You Might Like
Aegidus Tschudi
Aegidus Tschudi

Aegidius (or Giles or Glig) Tschudi (5 February 1505 – 28 February 1572) was a Swiss statesman and historian, an eminent member of the Tschudi family of Glarus, Switzerland. His best known work is the Chronicon Helveticum, a history of the early Swiss Confederation.

Statesman and Historian

Having served his native land in various offices, in 1558 he became the chief magistrate or Landarnmann, and in 1559 was ennobled by the Emperor Ferdinand, to whom he had been sent as ambassador.[1]

Originally inclined to moderation, he became later in life more and more devoted to the cause of the Counter-Reformation. It is, however, as the historian of the Swiss Confederation that he is best known. He collected material for three major works, which have never wholly lost their value, though his researches have been largely corrected. In 1538 his book on Rhaetia, written in 1528, was published in Latin and in German: De prisca ac vera Alpina Rhætia, or Die uralt warhafftig Alpisch Rhætia.[1]

Publications and influence

Tschudi's chief works were not published until long after his death. The Beschreibung Galliae Comatae appeared under Gallati's editorship in 1758, and is mainly devoted to a topographical, historical and antiquarian description of ancient Helvetia and Rhaetia, the latter part being his early work on Rhaetia revised and greatly enlarged. This book was designed practically as an introduction to his magnum opus, the Chronicon Helveticum, part of which (from 1001 to 1470) was published by J. R. Iselin in two stately folios (1734–1736); the rest consists only of rough materials. There exist two rather antiquated biographies of Tschudi by I. Fuchs (2 vols, St Gall, 1805) and C. Vogel (Zürich, 1856).[1]

Tschudi worked from both documents and legends to portray the ancient traditions of Swiss defense of liberty, giving roles not only to William Tell but to the heroic moment of the foundation of the Confederacy, when Werner Stauffacher representing Schwyz, Walter Fürst of Uri and Arnold of Melchtal for Unterwalden meet at the Rutli, a meadow above Lake Lucerne, and take an oath to defend Swiss freedom. Tschudi’s influential text dates that event to 8 November 1307.[2][3]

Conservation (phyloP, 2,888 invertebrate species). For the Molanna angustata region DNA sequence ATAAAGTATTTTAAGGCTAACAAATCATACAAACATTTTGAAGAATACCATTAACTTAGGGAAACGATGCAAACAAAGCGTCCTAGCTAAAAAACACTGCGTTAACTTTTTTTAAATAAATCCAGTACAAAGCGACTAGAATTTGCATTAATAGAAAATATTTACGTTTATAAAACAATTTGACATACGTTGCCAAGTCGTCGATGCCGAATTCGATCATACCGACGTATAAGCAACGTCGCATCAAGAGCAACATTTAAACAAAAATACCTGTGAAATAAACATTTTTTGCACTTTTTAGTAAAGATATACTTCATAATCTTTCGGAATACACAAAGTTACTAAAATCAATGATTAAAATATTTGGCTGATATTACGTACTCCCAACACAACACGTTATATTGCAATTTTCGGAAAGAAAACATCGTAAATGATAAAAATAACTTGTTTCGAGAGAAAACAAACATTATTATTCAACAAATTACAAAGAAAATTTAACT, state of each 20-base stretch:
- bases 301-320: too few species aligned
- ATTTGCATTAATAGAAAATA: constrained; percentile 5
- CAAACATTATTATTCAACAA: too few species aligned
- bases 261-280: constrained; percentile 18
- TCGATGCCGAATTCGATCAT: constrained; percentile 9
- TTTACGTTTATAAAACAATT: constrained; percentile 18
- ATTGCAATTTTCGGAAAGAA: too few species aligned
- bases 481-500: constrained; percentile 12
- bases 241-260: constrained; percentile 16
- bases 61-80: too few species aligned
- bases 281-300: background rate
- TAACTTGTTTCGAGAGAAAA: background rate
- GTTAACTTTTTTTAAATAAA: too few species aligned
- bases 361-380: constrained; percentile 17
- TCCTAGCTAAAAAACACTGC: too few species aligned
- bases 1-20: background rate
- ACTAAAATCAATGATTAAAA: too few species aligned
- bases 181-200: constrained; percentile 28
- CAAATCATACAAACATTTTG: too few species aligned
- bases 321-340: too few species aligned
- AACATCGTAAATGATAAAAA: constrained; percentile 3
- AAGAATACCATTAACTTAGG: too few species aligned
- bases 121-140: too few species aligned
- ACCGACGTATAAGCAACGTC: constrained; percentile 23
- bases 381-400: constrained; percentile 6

Down to the latter part of the 19th century Swiss historical writers had largely based their works on his investigations and manuscripts. The historical reputation of Tschudi has suffered after later research. His statements and documents relating to Roman times and the early history of Glarus and his own family had long roused suspicion. Detailed examination has proved that he not merely claimed to have copied Roman inscriptions that had never existed, and amended others in an arbitrary fashion, but that he deliberately forged documents to push back the origin of his family to the 10th century. He thus also entirely misrepresented the early history of Glarus, which is that of a democratic community, and not (as he pretended) that of a preserve of several aristocratic families. Tschudi's historical credit is thus low, and no document printed or historical statement made by him can be accepted without careful verification and examination.[1]

For a summary of these discoveries see Georg von Wyss in the Jahrbuch of the Historical Society of Glarus (1895), vol. xxx., in No. i (1894), of the Anzeiger f. schweizerische Geschichte, and in his Geschichte d. Historiographie in d. Schweiz (1895), pp. 196, 201, 202. The original articles by Vogelin (Roman inscriptions) appeared in vols xi., xiv. and xv. (1886–1890) of the Jahrbuch f. schweizer Geschichte, and that by Schulte (Glarus) in vol. xviii. (1893) of the same periodical. For the defence, see a weak pamphlet, Schulte u. Tschudi (Coire, 1898), by P. C. von Planta.[1]

See also

You Might Like